- 8 May 2020
- Posted by: Eddy Cruysberghs
- Category: Condensation problems, Moisture problems
When buying a house the buyer can expect the house to meet the reasonable expectations he has set. The matter – for example a house or apartment – does not comply with the agreement if it does not has the qualities that the buyer could expect on grounds of the agreement. Then it’s a matter of – judicially speaking – non-conformity, or a “shortcoming” or a “fault”.
The seller has a notification requirement and cannot notarialy write off his liability. The deed also states “In this context the seller declares that he has no knowledge that the property is affected by a hidden defect, … and he has therefore not concealed anything regarding to this.”.
The notification requirement of the seller prevails to the investigation requirement of the buyer. Or in other words: if the seller has violated his notification requirement and is held liable by the buyer for the hidden defect, than the seller does not avoid his liability by claiming the buyer should have done a better investigation.
If there is a defect, the buyer has the possibility to hold the seller liable for the damage, for example existing of the repair costs of the detected defect. There is thus a shortcoming in case the house does not meet the posed requirements based on the sales agreement. The law states that the buyer can expect that the house has the qualities that are needed for normal use and of which he did not had to doubt the presence.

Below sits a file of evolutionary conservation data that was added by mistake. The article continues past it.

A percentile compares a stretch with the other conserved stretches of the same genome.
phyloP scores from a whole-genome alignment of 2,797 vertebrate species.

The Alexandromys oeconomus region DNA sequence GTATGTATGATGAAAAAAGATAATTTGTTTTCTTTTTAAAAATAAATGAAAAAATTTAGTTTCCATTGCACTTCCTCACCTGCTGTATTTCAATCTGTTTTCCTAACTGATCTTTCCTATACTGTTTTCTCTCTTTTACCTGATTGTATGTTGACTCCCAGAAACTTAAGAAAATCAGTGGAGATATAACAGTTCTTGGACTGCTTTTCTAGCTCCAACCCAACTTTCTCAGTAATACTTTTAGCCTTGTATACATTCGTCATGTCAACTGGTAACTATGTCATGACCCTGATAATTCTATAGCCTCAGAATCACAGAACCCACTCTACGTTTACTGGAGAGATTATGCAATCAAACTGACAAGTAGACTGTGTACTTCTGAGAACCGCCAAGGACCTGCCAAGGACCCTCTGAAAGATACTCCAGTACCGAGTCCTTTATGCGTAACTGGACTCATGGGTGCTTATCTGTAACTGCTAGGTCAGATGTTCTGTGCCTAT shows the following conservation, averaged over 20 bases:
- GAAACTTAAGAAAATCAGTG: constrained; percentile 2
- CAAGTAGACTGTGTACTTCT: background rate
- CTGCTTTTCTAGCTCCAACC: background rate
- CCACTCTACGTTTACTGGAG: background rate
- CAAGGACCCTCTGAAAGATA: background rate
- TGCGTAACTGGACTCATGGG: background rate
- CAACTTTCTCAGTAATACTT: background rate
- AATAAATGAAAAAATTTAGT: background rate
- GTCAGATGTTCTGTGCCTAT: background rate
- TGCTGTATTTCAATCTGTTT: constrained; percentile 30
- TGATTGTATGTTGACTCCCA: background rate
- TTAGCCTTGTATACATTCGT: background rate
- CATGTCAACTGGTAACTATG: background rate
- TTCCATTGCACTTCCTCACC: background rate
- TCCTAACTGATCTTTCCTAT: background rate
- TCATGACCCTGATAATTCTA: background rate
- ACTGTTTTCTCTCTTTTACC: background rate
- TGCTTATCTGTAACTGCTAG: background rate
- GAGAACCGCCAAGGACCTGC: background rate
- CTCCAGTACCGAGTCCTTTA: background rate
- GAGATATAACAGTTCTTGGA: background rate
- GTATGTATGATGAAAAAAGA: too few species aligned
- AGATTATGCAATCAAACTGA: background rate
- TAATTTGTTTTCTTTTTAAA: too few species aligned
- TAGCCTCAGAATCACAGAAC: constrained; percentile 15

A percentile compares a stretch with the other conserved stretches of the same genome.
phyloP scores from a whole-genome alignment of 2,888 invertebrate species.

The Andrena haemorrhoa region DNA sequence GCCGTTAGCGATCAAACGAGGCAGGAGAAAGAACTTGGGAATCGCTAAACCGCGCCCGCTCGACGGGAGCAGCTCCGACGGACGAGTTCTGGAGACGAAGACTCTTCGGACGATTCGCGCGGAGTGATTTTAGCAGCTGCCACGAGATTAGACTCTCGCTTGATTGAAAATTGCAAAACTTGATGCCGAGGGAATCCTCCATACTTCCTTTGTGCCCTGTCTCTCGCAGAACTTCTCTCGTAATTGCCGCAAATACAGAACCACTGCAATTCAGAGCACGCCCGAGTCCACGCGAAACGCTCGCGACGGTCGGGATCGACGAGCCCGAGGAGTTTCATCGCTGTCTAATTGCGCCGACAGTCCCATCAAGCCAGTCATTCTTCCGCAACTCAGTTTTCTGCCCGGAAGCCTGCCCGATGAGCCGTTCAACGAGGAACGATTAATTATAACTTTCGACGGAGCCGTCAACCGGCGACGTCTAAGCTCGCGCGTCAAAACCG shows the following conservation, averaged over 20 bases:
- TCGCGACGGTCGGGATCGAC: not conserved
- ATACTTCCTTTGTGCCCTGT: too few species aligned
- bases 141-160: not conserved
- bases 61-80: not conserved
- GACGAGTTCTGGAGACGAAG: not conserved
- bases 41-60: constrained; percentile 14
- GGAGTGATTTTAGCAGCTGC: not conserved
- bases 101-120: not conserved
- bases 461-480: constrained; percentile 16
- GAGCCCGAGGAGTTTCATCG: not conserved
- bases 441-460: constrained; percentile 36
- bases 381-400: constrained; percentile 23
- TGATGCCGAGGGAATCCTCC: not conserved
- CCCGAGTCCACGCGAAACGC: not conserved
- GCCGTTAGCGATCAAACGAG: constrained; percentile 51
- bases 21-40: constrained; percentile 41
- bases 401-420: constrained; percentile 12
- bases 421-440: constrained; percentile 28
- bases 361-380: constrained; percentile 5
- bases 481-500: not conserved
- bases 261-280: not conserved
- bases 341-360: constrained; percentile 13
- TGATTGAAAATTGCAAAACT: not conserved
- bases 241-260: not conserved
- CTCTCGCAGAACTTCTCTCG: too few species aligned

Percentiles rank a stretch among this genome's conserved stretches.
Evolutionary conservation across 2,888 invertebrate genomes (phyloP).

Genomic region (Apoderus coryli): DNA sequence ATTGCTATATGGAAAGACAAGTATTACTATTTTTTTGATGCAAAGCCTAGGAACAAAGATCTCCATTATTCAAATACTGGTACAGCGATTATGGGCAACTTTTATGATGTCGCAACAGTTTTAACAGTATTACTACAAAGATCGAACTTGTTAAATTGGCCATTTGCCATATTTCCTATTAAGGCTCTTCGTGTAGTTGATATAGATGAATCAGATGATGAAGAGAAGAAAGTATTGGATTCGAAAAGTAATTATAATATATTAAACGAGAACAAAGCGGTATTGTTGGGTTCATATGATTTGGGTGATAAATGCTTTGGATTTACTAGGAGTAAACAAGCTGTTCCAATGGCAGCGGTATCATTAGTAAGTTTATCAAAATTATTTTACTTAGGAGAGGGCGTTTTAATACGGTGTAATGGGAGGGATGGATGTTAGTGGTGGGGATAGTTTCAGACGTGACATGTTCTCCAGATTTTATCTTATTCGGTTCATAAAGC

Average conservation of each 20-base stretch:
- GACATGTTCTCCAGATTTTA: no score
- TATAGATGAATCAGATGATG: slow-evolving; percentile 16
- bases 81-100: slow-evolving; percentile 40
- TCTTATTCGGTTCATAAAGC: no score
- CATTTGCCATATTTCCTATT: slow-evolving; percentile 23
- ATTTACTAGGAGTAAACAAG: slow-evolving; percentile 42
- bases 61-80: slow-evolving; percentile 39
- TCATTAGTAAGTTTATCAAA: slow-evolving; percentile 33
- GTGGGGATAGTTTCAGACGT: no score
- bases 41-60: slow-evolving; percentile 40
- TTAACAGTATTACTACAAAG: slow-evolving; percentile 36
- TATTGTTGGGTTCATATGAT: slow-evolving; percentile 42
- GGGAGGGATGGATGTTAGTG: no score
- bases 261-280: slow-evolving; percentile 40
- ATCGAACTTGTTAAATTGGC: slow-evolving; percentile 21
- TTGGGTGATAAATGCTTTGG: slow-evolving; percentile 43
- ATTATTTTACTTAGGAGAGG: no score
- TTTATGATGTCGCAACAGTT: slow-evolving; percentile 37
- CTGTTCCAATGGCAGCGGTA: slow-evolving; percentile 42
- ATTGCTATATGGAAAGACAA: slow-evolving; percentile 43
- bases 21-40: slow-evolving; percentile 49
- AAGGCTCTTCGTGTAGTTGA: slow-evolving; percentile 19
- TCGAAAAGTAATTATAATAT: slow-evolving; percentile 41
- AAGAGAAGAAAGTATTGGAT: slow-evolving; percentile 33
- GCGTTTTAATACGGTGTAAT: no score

According to the general principle the seller is liable for the hidden defects, even if he did not know these himself. Nevertheless you still find in nearly every sales agreement a clause that stated that the seller cannot be held liable for hidden defects. This clause is however not a safeguard for a seller with bad intentions. This clause does not apply when the seller knew the defect. A seller who consciously sells a house with defects as normal, is “of bad faith”. Besides, a professional seller is ought to have known these defects, unless he can deliver counter evidence of unconquerable unawareness. The professional seller has to prove that he could not have possibly discovered the defect. The mere fact that the professional did not knew the defect, is not sufficient to free himself of the liability.
If the determined defects are sufficiently serious, the seller can definitely be held liable. If you had know this before, you probably would have paid less or even did not have bought the house at all.